Although most cases of cancer are diagnosed in older adults, children can and do develop various kinds of cancers, some of which can be readily treated. However, as the number of childhood cancer survivors has increased over time, it has become apparent that a grim consequence of the treatments applied is to increase the survivor's risk of developing additional cancers during adulthood.
Who is at Risk?
Children given high doses of chemotherapy to treat leukemia sometimes develop a secondary case of leukemia within ten years of being cured of their first case of leukemia. Children given radiation therapy, especially at younger ages, are at risk of developing breast, thyroid, skin, brain, spine, and bone tumors later in life; these tumors usually only develop more than ten years after treatment. The actual areas at risk of developing a tumor depends on which tissues were exposed to the radiation.
The risk of developing a secondary cancer is actually relatively low; children treated in the 1990s were followed closely and only 1.3% developed a secondary cancer during the fifteen years after treatment. In the past, before the issue of secondary cancers was understood, radiation therapy was often heavily used to treat children with cancer, and the use of radiation therapy was found to be linked to a 2.1% risk of developing a secondary cancer within 15 years of treatment. In the 1970s, more than seventy-five percent of children with cancer were treated with radiation versus only around one-third today.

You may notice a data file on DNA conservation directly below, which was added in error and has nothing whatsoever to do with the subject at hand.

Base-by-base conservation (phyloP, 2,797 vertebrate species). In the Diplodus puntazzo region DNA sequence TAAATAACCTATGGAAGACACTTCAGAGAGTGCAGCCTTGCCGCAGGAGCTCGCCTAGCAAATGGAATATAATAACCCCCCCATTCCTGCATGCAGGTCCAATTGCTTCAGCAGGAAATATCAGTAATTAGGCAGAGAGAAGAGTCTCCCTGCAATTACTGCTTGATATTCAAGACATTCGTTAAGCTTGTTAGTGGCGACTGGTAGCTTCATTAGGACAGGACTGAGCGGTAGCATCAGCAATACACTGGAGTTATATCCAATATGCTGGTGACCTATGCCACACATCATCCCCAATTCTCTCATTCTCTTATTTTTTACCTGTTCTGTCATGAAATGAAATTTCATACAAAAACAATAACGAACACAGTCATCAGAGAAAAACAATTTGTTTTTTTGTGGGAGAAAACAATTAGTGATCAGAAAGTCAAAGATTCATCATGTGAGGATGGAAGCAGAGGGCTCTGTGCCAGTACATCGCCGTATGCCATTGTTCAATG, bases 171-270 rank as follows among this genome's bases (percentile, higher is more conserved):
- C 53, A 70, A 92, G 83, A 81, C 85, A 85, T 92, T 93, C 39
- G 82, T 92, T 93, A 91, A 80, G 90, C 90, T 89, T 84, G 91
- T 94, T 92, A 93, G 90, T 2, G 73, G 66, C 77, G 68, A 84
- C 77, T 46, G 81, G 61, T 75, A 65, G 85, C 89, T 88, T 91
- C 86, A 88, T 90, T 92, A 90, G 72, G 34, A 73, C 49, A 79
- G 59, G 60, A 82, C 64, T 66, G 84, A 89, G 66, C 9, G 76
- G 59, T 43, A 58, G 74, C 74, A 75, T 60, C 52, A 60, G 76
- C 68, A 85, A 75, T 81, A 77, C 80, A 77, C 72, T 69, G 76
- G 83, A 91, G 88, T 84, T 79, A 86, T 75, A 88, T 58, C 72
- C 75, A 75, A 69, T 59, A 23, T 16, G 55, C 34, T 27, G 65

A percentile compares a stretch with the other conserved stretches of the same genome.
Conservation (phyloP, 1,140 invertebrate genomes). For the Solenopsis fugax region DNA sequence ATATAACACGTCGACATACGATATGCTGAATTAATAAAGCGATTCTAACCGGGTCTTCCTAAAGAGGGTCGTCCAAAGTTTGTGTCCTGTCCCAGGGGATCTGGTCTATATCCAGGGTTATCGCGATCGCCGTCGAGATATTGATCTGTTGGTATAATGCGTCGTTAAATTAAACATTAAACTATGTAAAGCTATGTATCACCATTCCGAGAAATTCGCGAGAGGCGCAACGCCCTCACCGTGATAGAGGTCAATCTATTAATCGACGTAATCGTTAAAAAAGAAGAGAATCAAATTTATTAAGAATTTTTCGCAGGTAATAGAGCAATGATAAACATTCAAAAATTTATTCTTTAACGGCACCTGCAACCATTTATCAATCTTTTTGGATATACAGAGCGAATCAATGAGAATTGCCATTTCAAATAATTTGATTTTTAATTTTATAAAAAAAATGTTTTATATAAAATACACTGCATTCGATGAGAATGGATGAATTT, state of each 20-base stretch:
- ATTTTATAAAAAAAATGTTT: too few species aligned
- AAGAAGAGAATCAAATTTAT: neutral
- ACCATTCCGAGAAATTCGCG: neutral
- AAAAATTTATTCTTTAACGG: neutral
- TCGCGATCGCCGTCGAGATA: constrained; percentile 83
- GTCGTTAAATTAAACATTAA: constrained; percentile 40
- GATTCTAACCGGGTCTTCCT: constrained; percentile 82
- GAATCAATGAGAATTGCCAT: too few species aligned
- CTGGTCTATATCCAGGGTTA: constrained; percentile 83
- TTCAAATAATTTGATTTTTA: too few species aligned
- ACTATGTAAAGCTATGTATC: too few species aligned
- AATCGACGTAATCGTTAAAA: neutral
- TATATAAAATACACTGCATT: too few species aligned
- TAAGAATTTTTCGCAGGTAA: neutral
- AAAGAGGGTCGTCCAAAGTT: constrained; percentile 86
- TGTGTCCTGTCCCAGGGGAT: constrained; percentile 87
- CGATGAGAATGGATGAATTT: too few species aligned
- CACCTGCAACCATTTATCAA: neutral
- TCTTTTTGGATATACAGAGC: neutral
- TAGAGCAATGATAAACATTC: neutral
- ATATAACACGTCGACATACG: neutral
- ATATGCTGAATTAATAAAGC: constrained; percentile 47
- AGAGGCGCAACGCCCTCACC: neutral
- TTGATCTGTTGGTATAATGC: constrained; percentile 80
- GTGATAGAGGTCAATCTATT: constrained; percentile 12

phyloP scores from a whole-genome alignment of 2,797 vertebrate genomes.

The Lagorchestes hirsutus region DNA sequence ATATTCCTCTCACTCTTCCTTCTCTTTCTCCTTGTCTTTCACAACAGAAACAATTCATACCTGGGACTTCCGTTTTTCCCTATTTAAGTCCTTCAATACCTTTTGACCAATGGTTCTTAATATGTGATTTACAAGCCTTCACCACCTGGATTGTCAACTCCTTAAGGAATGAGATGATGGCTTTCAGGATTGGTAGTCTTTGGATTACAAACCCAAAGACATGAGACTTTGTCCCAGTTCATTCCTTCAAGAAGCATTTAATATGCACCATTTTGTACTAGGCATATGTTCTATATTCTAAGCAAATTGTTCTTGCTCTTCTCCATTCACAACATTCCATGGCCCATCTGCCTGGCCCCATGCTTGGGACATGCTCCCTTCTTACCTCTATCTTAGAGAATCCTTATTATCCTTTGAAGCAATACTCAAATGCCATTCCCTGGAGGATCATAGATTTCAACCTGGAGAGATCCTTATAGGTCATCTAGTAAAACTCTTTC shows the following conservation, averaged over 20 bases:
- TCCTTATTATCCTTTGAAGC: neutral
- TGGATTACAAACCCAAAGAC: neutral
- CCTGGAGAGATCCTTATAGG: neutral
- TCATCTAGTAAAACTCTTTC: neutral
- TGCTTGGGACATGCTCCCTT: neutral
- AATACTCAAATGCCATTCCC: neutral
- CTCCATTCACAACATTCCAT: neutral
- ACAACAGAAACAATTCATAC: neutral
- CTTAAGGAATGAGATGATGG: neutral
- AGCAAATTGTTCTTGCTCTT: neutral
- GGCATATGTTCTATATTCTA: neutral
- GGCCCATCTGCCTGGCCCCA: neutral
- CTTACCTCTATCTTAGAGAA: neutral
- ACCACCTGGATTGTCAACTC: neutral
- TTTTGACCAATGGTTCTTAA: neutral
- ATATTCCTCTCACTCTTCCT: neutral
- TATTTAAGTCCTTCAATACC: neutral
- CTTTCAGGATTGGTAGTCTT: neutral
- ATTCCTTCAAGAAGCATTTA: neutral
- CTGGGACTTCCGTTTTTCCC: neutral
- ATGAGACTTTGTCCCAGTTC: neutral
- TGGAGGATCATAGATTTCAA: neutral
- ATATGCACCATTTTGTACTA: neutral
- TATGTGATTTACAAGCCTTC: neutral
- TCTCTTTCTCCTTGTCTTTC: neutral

A completely different category of childhood cancer survivors who are at risk of developing additional cancers are children who have inherited a cancer syndrome. This category is generally estimated to include only around 10% of children who develop cancer, but these syndromes can be devastating to the child and the family. For example, Li Fraumeni syndrome is caused by an inherited mutation in the TP53 gene, an important tumor suppressor gene. These children are at high risk of developing multiple tumors throughout childhood and as young adults, including breast cancers, bone cancers, sarcomas, brain tumors, and leukemia.
Doctors usually recommend children thought to be at risk of developing secondary cancers undergo regular checkups and screenings in order to catch any cancer as early as possible when it is easier to treat successfully.